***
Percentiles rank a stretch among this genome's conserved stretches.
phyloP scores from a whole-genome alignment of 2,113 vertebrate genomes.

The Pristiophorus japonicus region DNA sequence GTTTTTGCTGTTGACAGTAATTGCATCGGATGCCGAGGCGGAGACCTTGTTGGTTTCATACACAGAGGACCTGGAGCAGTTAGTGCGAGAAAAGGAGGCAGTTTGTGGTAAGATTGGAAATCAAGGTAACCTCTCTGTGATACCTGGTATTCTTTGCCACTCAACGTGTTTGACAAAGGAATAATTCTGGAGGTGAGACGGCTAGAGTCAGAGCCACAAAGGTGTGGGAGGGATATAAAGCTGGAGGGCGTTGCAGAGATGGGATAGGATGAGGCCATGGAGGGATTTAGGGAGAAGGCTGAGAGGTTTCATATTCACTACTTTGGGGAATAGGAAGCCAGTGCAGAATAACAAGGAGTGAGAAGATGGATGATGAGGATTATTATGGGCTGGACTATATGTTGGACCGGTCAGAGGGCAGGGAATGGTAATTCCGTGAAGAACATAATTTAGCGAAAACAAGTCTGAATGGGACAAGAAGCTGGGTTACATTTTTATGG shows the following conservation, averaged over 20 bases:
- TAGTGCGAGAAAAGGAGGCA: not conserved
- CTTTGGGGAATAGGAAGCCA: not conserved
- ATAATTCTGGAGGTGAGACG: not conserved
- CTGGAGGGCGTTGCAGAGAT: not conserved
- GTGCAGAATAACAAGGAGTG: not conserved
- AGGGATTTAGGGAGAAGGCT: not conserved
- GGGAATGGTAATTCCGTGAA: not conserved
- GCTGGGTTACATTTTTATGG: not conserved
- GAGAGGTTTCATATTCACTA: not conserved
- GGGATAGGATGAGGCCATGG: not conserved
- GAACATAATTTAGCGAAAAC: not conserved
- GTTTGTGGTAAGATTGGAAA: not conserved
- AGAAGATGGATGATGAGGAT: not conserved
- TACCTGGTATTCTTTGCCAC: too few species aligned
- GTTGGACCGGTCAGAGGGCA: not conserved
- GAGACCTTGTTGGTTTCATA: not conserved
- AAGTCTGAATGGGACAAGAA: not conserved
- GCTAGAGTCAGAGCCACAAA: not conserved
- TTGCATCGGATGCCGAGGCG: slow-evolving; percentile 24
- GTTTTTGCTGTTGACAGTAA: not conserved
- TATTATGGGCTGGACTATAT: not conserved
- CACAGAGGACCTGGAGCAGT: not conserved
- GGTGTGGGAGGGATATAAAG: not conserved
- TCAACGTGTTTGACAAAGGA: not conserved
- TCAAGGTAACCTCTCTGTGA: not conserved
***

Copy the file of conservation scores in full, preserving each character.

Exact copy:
Percentiles rank a stretch among this genome's conserved stretches.
phyloP scores from a whole-genome alignment of 2,113 vertebrate genomes.

The Pristiophorus japonicus region DNA sequence GTTTTTGCTGTTGACAGTAATTGCATCGGATGCCGAGGCGGAGACCTTGTTGGTTTCATACACAGAGGACCTGGAGCAGTTAGTGCGAGAAAAGGAGGCAGTTTGTGGTAAGATTGGAAATCAAGGTAACCTCTCTGTGATACCTGGTATTCTTTGCCACTCAACGTGTTTGACAAAGGAATAATTCTGGAGGTGAGACGGCTAGAGTCAGAGCCACAAAGGTGTGGGAGGGATATAAAGCTGGAGGGCGTTGCAGAGATGGGATAGGATGAGGCCATGGAGGGATTTAGGGAGAAGGCTGAGAGGTTTCATATTCACTACTTTGGGGAATAGGAAGCCAGTGCAGAATAACAAGGAGTGAGAAGATGGATGATGAGGATTATTATGGGCTGGACTATATGTTGGACCGGTCAGAGGGCAGGGAATGGTAATTCCGTGAAGAACATAATTTAGCGAAAACAAGTCTGAATGGGACAAGAAGCTGGGTTACATTTTTATGG shows the following conservation, averaged over 20 bases:
- TAGTGCGAGAAAAGGAGGCA: not conserved
- CTTTGGGGAATAGGAAGCCA: not conserved
- ATAATTCTGGAGGTGAGACG: not conserved
- CTGGAGGGCGTTGCAGAGAT: not conserved
- GTGCAGAATAACAAGGAGTG: not conserved
- AGGGATTTAGGGAGAAGGCT: not conserved
- GGGAATGGTAATTCCGTGAA: not conserved
- GCTGGGTTACATTTTTATGG: not conserved
- GAGAGGTTTCATATTCACTA: not conserved
- GGGATAGGATGAGGCCATGG: not conserved
- GAACATAATTTAGCGAAAAC: not conserved
- GTTTGTGGTAAGATTGGAAA: not conserved
- AGAAGATGGATGATGAGGAT: not conserved
- TACCTGGTATTCTTTGCCAC: too few species aligned
- GTTGGACCGGTCAGAGGGCA: not conserved
- GAGACCTTGTTGGTTTCATA: not conserved
- AAGTCTGAATGGGACAAGAA: not conserved
- GCTAGAGTCAGAGCCACAAA: not conserved
- TTGCATCGGATGCCGAGGCG: slow-evolving; percentile 24
- GTTTTTGCTGTTGACAGTAA: not conserved
- TATTATGGGCTGGACTATAT: not conserved
- CACAGAGGACCTGGAGCAGT: not conserved
- GGTGTGGGAGGGATATAAAG: not conserved
- TCAACGTGTTTGACAAAGGA: not conserved
- TCAAGGTAACCTCTCTGTGA: not conserved